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Daily LifeFrench Pay Slip

In France, every employee receives a Bulletin de Paie (French Pay Slip), also know as a Bulletin de Salaire or Fiche de Paie, each paycheck. Normally the pay slip arrives by mail. A French pay slip can be very hard to understand, often each contribution or tax only has abbreviations that are not defined. This makes it very hard to understand what the deduction is for. In general, an employee will pay 20% to 25% of his or her salary in taxes and other contributions.

The layout of a French pay slip is as follows:

  • The heading will list the employer's and employee's name and address, along with the date and other administrative numbers.
  • Under this, will be columns listing the net income and hours worked, followed by the different contributions and taxes that are taken out of gross income.
  • At the very bottom, underneath the columns will be a summary, listing total amounts paid for each contribution and tax along with net income. Some French pay slips will also list total net income for the current year and the date payment was made.

The contributions and taxes can be organized as follows: health/social, retirement and unemployment. They are listed or grouped in alphabetical order. Below is an attempt to make sense of all of them.


  • Veuvage - Widow and widower's insurance, paid by the employee.
  • Accident du travail - On the job accident insurance for the employee, paid by the employer.
  • Maladie - Used to fund the national health insurance system.


  • Vieillesse - Paid by both the employer and employee, but not at the same level, used to fund the general retirement fund.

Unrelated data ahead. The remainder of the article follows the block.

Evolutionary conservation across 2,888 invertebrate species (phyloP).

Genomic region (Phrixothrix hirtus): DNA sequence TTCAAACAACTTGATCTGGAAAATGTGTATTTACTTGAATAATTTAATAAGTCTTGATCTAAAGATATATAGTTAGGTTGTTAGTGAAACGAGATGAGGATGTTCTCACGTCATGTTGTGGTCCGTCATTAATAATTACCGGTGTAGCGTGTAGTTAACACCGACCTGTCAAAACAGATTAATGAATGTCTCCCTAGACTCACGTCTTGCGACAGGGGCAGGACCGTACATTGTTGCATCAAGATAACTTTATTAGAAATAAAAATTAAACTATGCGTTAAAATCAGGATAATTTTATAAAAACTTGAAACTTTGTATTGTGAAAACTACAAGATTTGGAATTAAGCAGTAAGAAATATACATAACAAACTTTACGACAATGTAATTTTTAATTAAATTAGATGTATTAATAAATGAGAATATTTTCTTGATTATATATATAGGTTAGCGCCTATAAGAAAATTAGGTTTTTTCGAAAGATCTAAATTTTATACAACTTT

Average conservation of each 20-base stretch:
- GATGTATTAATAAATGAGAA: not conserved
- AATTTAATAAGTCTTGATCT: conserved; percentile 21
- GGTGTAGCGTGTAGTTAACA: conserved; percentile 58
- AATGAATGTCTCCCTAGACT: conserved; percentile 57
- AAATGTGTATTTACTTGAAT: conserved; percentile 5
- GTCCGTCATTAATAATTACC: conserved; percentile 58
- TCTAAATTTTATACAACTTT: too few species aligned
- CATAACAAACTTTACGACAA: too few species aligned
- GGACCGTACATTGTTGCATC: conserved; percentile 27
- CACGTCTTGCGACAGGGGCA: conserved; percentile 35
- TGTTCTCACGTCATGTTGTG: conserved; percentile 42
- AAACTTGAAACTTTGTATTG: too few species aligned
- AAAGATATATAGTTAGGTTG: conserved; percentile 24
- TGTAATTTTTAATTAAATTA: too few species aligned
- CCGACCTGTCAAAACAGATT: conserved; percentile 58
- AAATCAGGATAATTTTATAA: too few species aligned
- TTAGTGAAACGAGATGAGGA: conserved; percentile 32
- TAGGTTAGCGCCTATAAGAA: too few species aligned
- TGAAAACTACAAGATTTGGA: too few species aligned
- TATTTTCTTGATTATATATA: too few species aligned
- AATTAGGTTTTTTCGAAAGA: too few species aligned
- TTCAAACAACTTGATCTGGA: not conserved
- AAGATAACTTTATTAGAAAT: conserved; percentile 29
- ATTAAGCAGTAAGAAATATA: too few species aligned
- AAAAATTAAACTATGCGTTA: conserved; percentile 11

• AGFF (Association pour la Gestion du Fonds de Financement de l'AGIRC et de L'ARRCO) - Used to subsidize two supplemental retirement insurance funds, the ARRCO (Association des Régimes de Retraite Complémentaire) and the l'AGIRC (Association Générale des Institutions de Retraite Complémentaire).


  • ASSEDIC - Unemployment insurance; paid by the employer.
  • FNGS (Fonds National de Garantie des Salaires) - Unemployment insurance paid if the employer were to stop paying his or her employees; paid by the employer.
  • AGS (L'Assurance Générale des Salaires) - Insurance to be paid to the employee should the company they work for go out of business; paid by the employer.
  • APEC (l'Association Pour l'Emploi des Cadres) - Unemployment insurance for mangers; paid by the employer.


  • FNAL (Fonds National d'Aide au Logement) - Housing tax; in France it is not uncommon for families to receive a monthly government allowance to help pay their rent.
  • Allocations familiales - Tax that is used to finance the monthly government allowance that most families receive; paid by the employer.
  • CSG (Contribution sociale généralisée) - Can be deductible or non-deductible. I really don't understand what this tax is for, but I think goes into the general welfare fund.
  • CRDS (Contribution au remboursement de la dette sociale) - Used to pay off the debt that some social service agencies incurred during the early nineties. The CRDS tax will sunset in 1014.


  • Prime transport - Non-taxable payment to the employer from the employee for the use of a company vehicle, or if the employer paid the employee's transportation costs.
  • Frais repas - Non-taxable payment to the employer from the employee for the use of the company restaurant, or if the employer paid for the employee's meals.

Related Link:
Comprendre et vérifier son bulletin de paye

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